I wonder if something similar is present in other countries?

TeunSpaans (talk) 15:32, 26 August 2009 (UTC)

for example[edit]

given name for monks on occasion of their ordination ,, and similar events, Those should be object of the article, too.

-- (talk) 14:23, 4 November 2009 (UTC)


The Lexicon of Greek Personal Names, a Major Research Project of the British Academy, member of the group of Oxford Classics Research Projects, contains over 35,000 published Greek names. Shouldn't it be in the External links section? —Preceding unsigned comment added by (talk) 20:22, 24 January 2010 (UTC)

Laws regarding given names[edit]

Here is an article about laws regarding given names:

Scottish surnames as forenames[edit]

I know that a couple of general examples are given for surnames used as forenames, but I think that it's notable the number of Scottish surnames that are used as boys' names, especially in Scotland. Examples: Allan, Blake, Bryce, Campbell, Dean, Duncan, Fergus, Findlay, Fraser, Forrester, Gordon, Greig, Lauchlan, Lawrence, Lindsay, Lucas, Malcolm, Neil, Ross, Russell, Scot, Stewart, Stuart, Todd, Wilson.--ML5 (talk) 13:08, 14 December 2010 (UTC)

I've noticed that too. Although, I think some of the examples you gave aren't quite right. For example Duncan, Fergus, Findlay, Lauchlan, Lawrence, Lucas, Malcolm, and Neil were originally personal names that the surnames originated from.--Brianann MacAmhlaidh (talk) 06:14, 15 December 2010 (UTC)

origins section[edit]

Given names most often derive from the following categories: Occupations, for example George means "farmer" [...] Objects, for example Peter means "rock" and Edgar means "rich spear"; Physical characteristics, for example Calvin means "bald". [...] Names of unknown or disputed etymology, for example Mary.

Almost nobody is named Peter or Calvin because of their literal meanings, let alone Mary or Antony because of their uncertain origins! I'd have this section say something like: Given names commonly are taken from an ancestor, or from a religious leader or other public figure; and then go into the typical origins of names in their respective languages (because traditions differ).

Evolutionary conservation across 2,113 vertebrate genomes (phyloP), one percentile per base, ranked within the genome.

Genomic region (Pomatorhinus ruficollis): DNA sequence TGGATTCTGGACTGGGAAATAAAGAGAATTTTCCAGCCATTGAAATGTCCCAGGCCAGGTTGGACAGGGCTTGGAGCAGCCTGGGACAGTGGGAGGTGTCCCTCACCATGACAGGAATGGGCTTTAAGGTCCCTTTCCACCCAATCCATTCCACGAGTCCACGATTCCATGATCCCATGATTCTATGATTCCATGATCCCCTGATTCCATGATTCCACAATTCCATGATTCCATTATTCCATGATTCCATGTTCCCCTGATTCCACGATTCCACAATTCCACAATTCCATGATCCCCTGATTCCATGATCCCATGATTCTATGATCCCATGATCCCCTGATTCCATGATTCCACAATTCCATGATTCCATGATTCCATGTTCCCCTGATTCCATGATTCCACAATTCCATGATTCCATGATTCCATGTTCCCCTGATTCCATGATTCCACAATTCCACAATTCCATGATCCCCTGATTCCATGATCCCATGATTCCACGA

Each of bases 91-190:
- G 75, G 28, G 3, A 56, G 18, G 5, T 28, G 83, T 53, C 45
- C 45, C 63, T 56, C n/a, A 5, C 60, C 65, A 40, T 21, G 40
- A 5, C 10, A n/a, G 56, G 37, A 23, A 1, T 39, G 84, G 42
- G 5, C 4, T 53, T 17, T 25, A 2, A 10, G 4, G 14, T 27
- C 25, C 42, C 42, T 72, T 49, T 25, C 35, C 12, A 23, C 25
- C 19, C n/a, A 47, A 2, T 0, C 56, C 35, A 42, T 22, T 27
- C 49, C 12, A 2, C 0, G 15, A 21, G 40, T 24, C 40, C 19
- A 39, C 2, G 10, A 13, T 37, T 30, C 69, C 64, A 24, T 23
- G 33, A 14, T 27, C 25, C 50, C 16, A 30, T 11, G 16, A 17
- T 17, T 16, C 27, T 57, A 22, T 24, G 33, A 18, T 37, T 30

It's a pity we don't have an article on dithematic name, a pattern common to nearly all branches of Indo-European in ancient times (Latin being the major exception, because Rome's ruling class was originally Etruscan). Germanic name and Slavic name do give good lists of examples. —Tamfang (talk) 04:44, 9 January 2011 (UTC)

Definition of Person[edit]

I would like to see the word person in this article replaced with the word:


The reason for this is to avoid confusion with the Law Society's definition of this word:

"The words person ... include(s) corporations, companies, associations, firms, partnerships, societies, and joint stock companies, as well as individuals."

"An entity (such as a corporation) that is recognized by law as having most of the rights and duties of a human being." - Blacks Law Dictionary (8th Edition)

So to avoid confusion when referring to the species of Homo Sapiens Sapiens (us); the word man (which is an inclusive term for both females and males) should be used. MH1987 (talk) 14:10, 1 April 2011 (UTC)

Alternatively, person could be mass-replaced with natural person. —Tamfang (talk) 18:56, 1 April 2011 (UTC)

A natural person is still a person, not a man. Research Mary-Elizabeth: Croft. — Preceding unsigned comment added by MH1987 (talkcontribs) 15:38, 2 April 2011 (UTC)

Possible move of this article being discussed[edit]

The possibility of moving this article to a different name is being discussed at WT:WikiProject Anthroponymy#"Personal name" versus "given name". Jc3s5h (talk) 11:51, 12 June 2014 (UTC)

Merge of Name at birth[edit]

This was proposed to be merged in August, but no discussion was started. I will start the discussion, and

  • Strong support-this needs to be here as common usage.--Kintetsubuffalo (talk) 11:31, 6 September 2014 (UTC)
  • Oppose. Name at birth in the countries I'm familiar with includes both given name(s) and surname. It would be confusing to make "Name at birth" a redirect to "Given name". Also, you haven't really made a proposal unless the appropriate templates are put in both articles. Jc3s5h (talk) 12:55, 6 September 2014 (UTC)